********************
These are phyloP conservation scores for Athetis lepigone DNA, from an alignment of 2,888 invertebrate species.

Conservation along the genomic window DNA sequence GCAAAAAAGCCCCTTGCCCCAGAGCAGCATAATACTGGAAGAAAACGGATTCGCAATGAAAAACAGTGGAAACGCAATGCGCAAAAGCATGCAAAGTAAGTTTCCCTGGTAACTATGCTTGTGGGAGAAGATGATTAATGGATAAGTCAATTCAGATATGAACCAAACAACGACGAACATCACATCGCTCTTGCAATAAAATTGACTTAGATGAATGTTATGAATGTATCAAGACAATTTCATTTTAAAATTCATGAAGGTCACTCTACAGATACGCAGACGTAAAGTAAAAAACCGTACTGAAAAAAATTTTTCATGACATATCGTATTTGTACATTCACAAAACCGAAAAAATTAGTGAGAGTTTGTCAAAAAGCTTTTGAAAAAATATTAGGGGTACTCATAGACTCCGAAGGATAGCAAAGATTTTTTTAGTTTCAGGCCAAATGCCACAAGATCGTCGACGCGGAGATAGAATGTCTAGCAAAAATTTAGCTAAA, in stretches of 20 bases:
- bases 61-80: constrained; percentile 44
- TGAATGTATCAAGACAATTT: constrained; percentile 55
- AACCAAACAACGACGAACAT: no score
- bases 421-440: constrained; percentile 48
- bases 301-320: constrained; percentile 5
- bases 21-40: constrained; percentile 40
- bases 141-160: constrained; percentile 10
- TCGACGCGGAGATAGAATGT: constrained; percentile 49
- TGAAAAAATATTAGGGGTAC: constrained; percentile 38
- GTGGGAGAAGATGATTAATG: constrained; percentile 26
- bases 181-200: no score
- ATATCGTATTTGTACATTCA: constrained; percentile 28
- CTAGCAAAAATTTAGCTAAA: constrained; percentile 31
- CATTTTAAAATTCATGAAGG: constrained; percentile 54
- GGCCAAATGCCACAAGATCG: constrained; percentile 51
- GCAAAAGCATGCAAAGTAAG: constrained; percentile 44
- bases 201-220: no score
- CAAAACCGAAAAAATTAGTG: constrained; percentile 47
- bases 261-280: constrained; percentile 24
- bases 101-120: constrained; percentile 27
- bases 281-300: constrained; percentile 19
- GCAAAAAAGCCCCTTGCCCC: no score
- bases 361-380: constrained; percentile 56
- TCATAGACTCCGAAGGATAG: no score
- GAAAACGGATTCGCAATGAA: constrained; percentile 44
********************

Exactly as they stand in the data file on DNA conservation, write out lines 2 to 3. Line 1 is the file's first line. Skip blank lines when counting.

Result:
Conservation along the genomic window DNA sequence GCAAAAAAGCCCCTTGCCCCAGAGCAGCATAATACTGGAAGAAAACGGATTCGCAATGAAAAACAGTGGAAACGCAATGCGCAAAAGCATGCAAAGTAAGTTTCCCTGGTAACTATGCTTGTGGGAGAAGATGATTAATGGATAAGTCAATTCAGATATGAACCAAACAACGACGAACATCACATCGCTCTTGCAATAAAATTGACTTAGATGAATGTTATGAATGTATCAAGACAATTTCATTTTAAAATTCATGAAGGTCACTCTACAGATACGCAGACGTAAAGTAAAAAACCGTACTGAAAAAAATTTTTCATGACATATCGTATTTGTACATTCACAAAACCGAAAAAATTAGTGAGAGTTTGTCAAAAAGCTTTTGAAAAAATATTAGGGGTACTCATAGACTCCGAAGGATAGCAAAGATTTTTTTAGTTTCAGGCCAAATGCCACAAGATCGTCGACGCGGAGATAGAATGTCTAGCAAAAATTTAGCTAAA, in stretches of 20 bases:
- bases 61-80: constrained; percentile 44